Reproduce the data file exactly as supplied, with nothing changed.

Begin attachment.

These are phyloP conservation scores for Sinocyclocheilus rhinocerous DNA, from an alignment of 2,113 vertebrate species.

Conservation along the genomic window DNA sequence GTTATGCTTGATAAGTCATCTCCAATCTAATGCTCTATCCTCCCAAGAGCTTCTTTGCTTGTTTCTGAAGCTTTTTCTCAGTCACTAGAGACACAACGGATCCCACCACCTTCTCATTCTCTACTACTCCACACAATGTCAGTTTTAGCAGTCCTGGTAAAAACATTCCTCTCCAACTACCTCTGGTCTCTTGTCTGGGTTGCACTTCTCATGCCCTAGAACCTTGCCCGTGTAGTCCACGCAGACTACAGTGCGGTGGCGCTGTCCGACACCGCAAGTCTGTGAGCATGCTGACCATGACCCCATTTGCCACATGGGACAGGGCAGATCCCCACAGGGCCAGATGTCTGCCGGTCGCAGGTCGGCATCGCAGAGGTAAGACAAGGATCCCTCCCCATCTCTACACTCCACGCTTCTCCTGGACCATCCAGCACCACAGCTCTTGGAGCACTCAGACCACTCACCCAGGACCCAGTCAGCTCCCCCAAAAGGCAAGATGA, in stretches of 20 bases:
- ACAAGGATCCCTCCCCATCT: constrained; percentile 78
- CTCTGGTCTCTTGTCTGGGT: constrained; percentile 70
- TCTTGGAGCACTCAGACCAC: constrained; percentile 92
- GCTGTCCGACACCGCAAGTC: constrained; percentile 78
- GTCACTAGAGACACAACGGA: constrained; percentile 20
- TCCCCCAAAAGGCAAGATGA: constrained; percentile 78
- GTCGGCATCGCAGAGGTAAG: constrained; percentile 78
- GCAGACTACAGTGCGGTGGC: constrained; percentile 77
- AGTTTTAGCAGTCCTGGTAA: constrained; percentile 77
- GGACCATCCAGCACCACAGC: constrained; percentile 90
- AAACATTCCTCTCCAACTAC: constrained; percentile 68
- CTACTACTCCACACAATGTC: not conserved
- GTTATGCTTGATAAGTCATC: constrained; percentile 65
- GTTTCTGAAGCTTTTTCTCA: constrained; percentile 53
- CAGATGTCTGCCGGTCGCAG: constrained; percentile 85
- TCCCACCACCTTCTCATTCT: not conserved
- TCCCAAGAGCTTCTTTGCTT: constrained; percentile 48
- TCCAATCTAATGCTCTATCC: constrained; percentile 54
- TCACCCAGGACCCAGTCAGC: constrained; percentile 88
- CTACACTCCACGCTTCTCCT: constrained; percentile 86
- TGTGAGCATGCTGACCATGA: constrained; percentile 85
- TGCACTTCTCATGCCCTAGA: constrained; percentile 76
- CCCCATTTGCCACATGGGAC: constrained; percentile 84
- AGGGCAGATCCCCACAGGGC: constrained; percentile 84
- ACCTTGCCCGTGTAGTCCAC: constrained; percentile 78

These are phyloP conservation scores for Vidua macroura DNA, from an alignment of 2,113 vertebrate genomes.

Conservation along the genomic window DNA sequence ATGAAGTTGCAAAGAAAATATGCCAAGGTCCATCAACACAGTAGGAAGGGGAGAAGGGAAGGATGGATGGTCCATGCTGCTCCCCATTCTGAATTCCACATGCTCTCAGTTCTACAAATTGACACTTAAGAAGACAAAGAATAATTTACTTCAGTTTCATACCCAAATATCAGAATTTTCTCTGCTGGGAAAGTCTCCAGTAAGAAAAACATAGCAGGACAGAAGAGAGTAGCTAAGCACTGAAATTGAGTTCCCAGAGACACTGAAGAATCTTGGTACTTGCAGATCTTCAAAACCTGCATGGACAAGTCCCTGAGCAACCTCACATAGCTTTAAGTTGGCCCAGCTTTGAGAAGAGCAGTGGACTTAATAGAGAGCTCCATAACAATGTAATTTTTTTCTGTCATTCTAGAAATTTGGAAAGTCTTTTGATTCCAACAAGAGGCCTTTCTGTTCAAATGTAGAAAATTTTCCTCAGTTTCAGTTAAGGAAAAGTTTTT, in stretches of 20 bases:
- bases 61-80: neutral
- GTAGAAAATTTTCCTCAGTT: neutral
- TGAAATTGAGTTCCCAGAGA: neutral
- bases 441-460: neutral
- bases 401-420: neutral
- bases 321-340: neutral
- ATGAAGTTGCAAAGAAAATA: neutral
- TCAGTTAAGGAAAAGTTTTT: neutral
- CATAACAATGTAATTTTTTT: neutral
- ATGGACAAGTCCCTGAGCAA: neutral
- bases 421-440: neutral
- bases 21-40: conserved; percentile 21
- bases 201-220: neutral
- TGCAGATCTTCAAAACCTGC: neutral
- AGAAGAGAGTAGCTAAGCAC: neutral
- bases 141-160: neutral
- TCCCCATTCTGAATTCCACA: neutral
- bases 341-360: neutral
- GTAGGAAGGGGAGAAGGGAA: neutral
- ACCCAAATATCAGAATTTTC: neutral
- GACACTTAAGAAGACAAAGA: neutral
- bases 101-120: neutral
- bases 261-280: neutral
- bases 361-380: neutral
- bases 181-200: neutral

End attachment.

These are phyloP conservation scores for Sinocyclocheilus rhinocerous DNA, from an alignment of 2,113 vertebrate species.

Conservation along the genomic window DNA sequence GTTATGCTTGATAAGTCATCTCCAATCTAATGCTCTATCCTCCCAAGAGCTTCTTTGCTTGTTTCTGAAGCTTTTTCTCAGTCACTAGAGACACAACGGATCCCACCACCTTCTCATTCTCTACTACTCCACACAATGTCAGTTTTAGCAGTCCTGGTAAAAACATTCCTCTCCAACTACCTCTGGTCTCTTGTCTGGGTTGCACTTCTCATGCCCTAGAACCTTGCCCGTGTAGTCCACGCAGACTACAGTGCGGTGGCGCTGTCCGACACCGCAAGTCTGTGAGCATGCTGACCATGACCCCATTTGCCACATGGGACAGGGCAGATCCCCACAGGGCCAGATGTCTGCCGGTCGCAGGTCGGCATCGCAGAGGTAAGACAAGGATCCCTCCCCATCTCTACACTCCACGCTTCTCCTGGACCATCCAGCACCACAGCTCTTGGAGCACTCAGACCACTCACCCAGGACCCAGTCAGCTCCCCCAAAAGGCAAGATGA, in stretches of 20 bases:
- ACAAGGATCCCTCCCCATCT: constrained; percentile 78
- CTCTGGTCTCTTGTCTGGGT: constrained; percentile 70
- TCTTGGAGCACTCAGACCAC: constrained; percentile 92
- GCTGTCCGACACCGCAAGTC: constrained; percentile 78
- GTCACTAGAGACACAACGGA: constrained; percentile 20
- TCCCCCAAAAGGCAAGATGA: constrained; percentile 78
- GTCGGCATCGCAGAGGTAAG: constrained; percentile 78
- GCAGACTACAGTGCGGTGGC: constrained; percentile 77
- AGTTTTAGCAGTCCTGGTAA: constrained; percentile 77
- GGACCATCCAGCACCACAGC: constrained; percentile 90
- AAACATTCCTCTCCAACTAC: constrained; percentile 68
- CTACTACTCCACACAATGTC: not conserved
- GTTATGCTTGATAAGTCATC: constrained; percentile 65
- GTTTCTGAAGCTTTTTCTCA: constrained; percentile 53
- CAGATGTCTGCCGGTCGCAG: constrained; percentile 85
- TCCCACCACCTTCTCATTCT: not conserved
- TCCCAAGAGCTTCTTTGCTT: constrained; percentile 48
- TCCAATCTAATGCTCTATCC: constrained; percentile 54
- TCACCCAGGACCCAGTCAGC: constrained; percentile 88
- CTACACTCCACGCTTCTCCT: constrained; percentile 86
- TGTGAGCATGCTGACCATGA: constrained; percentile 85
- TGCACTTCTCATGCCCTAGA: constrained; percentile 76
- CCCCATTTGCCACATGGGAC: constrained; percentile 84
- AGGGCAGATCCCCACAGGGC: constrained; percentile 84
- ACCTTGCCCGTGTAGTCCAC: constrained; percentile 78

These are phyloP conservation scores for Vidua macroura DNA, from an alignment of 2,113 vertebrate genomes.

Conservation along the genomic window DNA sequence ATGAAGTTGCAAAGAAAATATGCCAAGGTCCATCAACACAGTAGGAAGGGGAGAAGGGAAGGATGGATGGTCCATGCTGCTCCCCATTCTGAATTCCACATGCTCTCAGTTCTACAAATTGACACTTAAGAAGACAAAGAATAATTTACTTCAGTTTCATACCCAAATATCAGAATTTTCTCTGCTGGGAAAGTCTCCAGTAAGAAAAACATAGCAGGACAGAAGAGAGTAGCTAAGCACTGAAATTGAGTTCCCAGAGACACTGAAGAATCTTGGTACTTGCAGATCTTCAAAACCTGCATGGACAAGTCCCTGAGCAACCTCACATAGCTTTAAGTTGGCCCAGCTTTGAGAAGAGCAGTGGACTTAATAGAGAGCTCCATAACAATGTAATTTTTTTCTGTCATTCTAGAAATTTGGAAAGTCTTTTGATTCCAACAAGAGGCCTTTCTGTTCAAATGTAGAAAATTTTCCTCAGTTTCAGTTAAGGAAAAGTTTTT, in stretches of 20 bases:
- bases 61-80: neutral
- GTAGAAAATTTTCCTCAGTT: neutral
- TGAAATTGAGTTCCCAGAGA: neutral
- bases 441-460: neutral
- bases 401-420: neutral
- bases 321-340: neutral
- ATGAAGTTGCAAAGAAAATA: neutral
- TCAGTTAAGGAAAAGTTTTT: neutral
- CATAACAATGTAATTTTTTT: neutral
- ATGGACAAGTCCCTGAGCAA: neutral
- bases 421-440: neutral
- bases 21-40: conserved; percentile 21
- bases 201-220: neutral
- TGCAGATCTTCAAAACCTGC: neutral
- AGAAGAGAGTAGCTAAGCAC: neutral
- bases 141-160: neutral
- TCCCCATTCTGAATTCCACA: neutral
- bases 341-360: neutral
- GTAGGAAGGGGAGAAGGGAA: neutral
- ACCCAAATATCAGAATTTTC: neutral
- GACACTTAAGAAGACAAAGA: neutral
- bases 101-120: neutral
- bases 261-280: neutral
- bases 361-380: neutral
- bases 181-200: neutral